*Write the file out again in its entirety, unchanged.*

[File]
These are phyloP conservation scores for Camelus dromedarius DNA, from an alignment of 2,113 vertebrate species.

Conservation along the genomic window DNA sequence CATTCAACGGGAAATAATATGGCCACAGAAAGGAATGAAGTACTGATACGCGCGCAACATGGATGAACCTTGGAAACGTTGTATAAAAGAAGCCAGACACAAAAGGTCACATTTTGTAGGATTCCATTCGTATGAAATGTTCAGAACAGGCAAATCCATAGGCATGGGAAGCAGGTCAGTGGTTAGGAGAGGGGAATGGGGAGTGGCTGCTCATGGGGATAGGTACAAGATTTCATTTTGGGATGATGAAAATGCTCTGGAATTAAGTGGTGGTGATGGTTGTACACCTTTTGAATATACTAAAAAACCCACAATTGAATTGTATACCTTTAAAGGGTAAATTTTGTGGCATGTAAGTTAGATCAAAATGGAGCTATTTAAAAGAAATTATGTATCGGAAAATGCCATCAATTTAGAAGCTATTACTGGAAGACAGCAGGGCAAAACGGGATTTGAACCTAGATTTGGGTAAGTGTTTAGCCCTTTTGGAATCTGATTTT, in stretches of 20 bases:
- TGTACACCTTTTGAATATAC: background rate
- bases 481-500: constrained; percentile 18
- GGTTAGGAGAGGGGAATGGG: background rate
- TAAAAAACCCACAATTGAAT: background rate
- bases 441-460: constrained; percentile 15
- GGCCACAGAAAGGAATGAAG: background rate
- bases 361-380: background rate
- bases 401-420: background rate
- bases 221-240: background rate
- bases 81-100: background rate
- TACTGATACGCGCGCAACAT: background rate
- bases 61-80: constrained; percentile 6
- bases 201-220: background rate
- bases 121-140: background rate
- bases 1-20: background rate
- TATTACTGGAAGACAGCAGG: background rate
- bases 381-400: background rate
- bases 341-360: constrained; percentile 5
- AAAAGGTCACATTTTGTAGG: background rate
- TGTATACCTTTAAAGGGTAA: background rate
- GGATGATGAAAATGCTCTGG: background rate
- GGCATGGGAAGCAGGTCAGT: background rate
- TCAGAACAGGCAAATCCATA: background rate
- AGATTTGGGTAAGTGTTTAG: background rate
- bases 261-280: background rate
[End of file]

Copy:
These are phyloP conservation scores for Camelus dromedarius DNA, from an alignment of 2,113 vertebrate species.

Conservation along the genomic window DNA sequence CATTCAACGGGAAATAATATGGCCACAGAAAGGAATGAAGTACTGATACGCGCGCAACATGGATGAACCTTGGAAACGTTGTATAAAAGAAGCCAGACACAAAAGGTCACATTTTGTAGGATTCCATTCGTATGAAATGTTCAGAACAGGCAAATCCATAGGCATGGGAAGCAGGTCAGTGGTTAGGAGAGGGGAATGGGGAGTGGCTGCTCATGGGGATAGGTACAAGATTTCATTTTGGGATGATGAAAATGCTCTGGAATTAAGTGGTGGTGATGGTTGTACACCTTTTGAATATACTAAAAAACCCACAATTGAATTGTATACCTTTAAAGGGTAAATTTTGTGGCATGTAAGTTAGATCAAAATGGAGCTATTTAAAAGAAATTATGTATCGGAAAATGCCATCAATTTAGAAGCTATTACTGGAAGACAGCAGGGCAAAACGGGATTTGAACCTAGATTTGGGTAAGTGTTTAGCCCTTTTGGAATCTGATTTT, in stretches of 20 bases:
- TGTACACCTTTTGAATATAC: background rate
- bases 481-500: constrained; percentile 18
- GGTTAGGAGAGGGGAATGGG: background rate
- TAAAAAACCCACAATTGAAT: background rate
- bases 441-460: constrained; percentile 15
- GGCCACAGAAAGGAATGAAG: background rate
- bases 361-380: background rate
- bases 401-420: background rate
- bases 221-240: background rate
- bases 81-100: background rate
- TACTGATACGCGCGCAACAT: background rate
- bases 61-80: constrained; percentile 6
- bases 201-220: background rate
- bases 121-140: background rate
- bases 1-20: background rate
- TATTACTGGAAGACAGCAGG: background rate
- bases 381-400: background rate
- bases 341-360: constrained; percentile 5
- AAAAGGTCACATTTTGTAGG: background rate
- TGTATACCTTTAAAGGGTAA: background rate
- GGATGATGAAAATGCTCTGG: background rate
- GGCATGGGAAGCAGGTCAGT: background rate
- TCAGAACAGGCAAATCCATA: background rate
- AGATTTGGGTAAGTGTTTAG: background rate
- bases 261-280: background rate